Another Independent Counsel?

Vice President Gore may soon have his own independent counsel worries in connection with the campaign finance scandal, reports CBS News Correspondent Phil Jones.

Reno reported to the court last year that she had found "no reasonable grounds" to determine the vice president broke the law by making fundraising telephone calls from his office in the White House. However, she reportedly has new evidence and is expected to ask the court next week for 90 days to determine if an independent counsel is needed.

At the Justice Department, a high ranking official said today that it is "painful to watch the daily hand-ringing" of Janet Reno as she agonizes over the possibility. The investigation would likely focus on Vice President Gore and Harold Ickes, the president's former deputy chief of staff and campaign confidant.

Last year, when the legality of his fund raising calls from government property first broke, Mr. Gore invoked a technical defense, saying "there is no controlling legal authority."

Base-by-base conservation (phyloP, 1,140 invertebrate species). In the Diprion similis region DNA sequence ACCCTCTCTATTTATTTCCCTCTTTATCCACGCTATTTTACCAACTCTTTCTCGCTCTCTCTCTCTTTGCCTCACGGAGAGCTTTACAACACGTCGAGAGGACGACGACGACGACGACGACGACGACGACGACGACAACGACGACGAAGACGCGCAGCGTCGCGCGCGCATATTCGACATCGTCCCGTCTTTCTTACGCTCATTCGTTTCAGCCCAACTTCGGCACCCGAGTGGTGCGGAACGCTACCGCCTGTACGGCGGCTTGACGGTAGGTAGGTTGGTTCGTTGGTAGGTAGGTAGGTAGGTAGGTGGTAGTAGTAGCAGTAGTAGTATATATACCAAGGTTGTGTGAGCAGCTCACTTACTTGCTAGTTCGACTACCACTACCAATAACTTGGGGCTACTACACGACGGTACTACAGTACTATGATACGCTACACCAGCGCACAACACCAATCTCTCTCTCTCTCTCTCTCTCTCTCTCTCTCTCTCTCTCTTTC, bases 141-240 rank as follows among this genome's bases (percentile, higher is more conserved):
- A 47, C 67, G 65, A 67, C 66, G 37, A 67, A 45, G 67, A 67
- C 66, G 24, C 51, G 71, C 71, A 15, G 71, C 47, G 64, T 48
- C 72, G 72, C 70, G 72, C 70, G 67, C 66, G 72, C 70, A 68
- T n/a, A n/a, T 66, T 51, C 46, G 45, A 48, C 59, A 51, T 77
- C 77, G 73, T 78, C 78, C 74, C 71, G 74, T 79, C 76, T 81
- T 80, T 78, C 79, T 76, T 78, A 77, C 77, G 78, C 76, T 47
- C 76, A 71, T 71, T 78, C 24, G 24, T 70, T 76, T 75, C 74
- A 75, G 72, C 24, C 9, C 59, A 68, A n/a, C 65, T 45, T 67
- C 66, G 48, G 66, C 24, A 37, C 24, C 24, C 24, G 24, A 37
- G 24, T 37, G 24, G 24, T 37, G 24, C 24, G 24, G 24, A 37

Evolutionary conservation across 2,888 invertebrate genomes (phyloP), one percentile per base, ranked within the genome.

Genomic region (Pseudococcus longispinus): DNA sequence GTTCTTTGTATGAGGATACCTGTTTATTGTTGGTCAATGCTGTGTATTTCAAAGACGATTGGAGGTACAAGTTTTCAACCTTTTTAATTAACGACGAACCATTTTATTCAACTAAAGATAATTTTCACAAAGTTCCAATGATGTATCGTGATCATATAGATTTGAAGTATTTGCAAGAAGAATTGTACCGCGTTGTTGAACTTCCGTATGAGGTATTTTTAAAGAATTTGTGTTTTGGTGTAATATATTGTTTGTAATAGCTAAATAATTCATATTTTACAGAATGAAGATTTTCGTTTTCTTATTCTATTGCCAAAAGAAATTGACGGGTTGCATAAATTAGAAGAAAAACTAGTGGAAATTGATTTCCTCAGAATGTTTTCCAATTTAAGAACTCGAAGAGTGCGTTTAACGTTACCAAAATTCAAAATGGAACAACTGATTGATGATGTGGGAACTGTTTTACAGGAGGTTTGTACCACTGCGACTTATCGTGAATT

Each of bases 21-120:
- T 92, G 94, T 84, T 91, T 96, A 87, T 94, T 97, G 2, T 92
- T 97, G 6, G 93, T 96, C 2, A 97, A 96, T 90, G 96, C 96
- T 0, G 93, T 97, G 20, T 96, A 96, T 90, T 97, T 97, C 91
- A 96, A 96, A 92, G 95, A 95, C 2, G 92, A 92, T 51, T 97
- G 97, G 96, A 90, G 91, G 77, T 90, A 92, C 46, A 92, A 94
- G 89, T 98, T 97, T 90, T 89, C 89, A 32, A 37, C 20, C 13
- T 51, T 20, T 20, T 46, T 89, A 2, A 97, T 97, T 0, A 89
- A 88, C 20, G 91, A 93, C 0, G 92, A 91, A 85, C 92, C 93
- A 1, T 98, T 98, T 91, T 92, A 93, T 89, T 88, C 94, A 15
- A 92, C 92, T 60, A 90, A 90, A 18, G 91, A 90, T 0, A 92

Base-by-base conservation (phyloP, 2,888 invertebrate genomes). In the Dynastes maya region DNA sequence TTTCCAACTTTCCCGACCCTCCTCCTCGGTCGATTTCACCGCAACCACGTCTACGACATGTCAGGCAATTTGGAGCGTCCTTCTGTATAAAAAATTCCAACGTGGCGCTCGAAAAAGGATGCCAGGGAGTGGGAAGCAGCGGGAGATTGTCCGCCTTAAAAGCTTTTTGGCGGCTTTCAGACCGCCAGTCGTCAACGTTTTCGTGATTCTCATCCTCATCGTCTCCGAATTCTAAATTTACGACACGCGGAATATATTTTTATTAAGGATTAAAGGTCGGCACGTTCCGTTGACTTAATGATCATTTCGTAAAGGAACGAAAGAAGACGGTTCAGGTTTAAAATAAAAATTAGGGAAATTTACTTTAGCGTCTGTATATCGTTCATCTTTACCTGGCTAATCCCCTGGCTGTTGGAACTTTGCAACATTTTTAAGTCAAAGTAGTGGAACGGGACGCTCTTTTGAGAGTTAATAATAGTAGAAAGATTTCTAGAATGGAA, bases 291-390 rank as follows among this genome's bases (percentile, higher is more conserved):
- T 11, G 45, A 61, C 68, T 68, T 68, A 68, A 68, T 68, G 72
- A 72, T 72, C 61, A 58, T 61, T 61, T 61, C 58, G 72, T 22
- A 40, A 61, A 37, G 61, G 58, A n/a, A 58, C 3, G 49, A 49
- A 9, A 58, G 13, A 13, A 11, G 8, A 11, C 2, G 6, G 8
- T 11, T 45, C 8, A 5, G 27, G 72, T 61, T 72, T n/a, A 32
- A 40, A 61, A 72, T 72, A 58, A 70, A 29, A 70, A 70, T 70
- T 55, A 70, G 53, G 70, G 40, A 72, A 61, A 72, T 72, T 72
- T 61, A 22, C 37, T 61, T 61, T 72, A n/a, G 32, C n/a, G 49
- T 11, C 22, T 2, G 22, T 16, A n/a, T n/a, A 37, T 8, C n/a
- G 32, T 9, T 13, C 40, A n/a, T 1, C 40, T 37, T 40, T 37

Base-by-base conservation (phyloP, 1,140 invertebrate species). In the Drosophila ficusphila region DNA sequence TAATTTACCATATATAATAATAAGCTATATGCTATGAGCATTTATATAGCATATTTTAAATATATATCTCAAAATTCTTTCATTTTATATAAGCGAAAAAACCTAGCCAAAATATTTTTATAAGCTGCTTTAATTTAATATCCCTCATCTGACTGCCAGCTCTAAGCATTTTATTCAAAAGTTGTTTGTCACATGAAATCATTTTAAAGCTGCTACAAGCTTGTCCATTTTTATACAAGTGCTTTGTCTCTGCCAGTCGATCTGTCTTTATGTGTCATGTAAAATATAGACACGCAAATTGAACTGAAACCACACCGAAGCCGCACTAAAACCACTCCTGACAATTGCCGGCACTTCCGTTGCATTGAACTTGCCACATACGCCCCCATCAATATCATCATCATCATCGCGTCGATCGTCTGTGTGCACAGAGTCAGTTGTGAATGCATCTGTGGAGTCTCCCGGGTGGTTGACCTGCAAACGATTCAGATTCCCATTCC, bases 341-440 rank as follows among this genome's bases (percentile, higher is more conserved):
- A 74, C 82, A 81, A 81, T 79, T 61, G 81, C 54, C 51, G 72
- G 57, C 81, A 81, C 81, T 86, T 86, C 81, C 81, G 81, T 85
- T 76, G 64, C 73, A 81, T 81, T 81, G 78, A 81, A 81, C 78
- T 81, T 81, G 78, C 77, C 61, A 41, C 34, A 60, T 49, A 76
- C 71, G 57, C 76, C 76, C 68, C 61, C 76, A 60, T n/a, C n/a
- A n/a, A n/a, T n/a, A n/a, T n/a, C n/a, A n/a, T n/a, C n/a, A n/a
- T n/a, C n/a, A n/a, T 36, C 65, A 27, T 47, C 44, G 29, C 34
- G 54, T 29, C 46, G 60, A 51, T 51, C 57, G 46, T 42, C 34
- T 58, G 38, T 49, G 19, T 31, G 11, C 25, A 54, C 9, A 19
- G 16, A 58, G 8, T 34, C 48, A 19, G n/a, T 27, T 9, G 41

Harold Ickes is not technically covered under the independent counsel law. However, since he was virtually running the campaign from inside the White House, he was involved in raising and controlling campaign contributions. Any investigation would have to include Ickes.

Sources caution that Attorney General Reno is still vacillating. However, their latest reading is that next week she will start the process that could lead to the appointment of an independent counsel for the money scandal, something she has resisted for the past eight months.

Reported by Phil Jones
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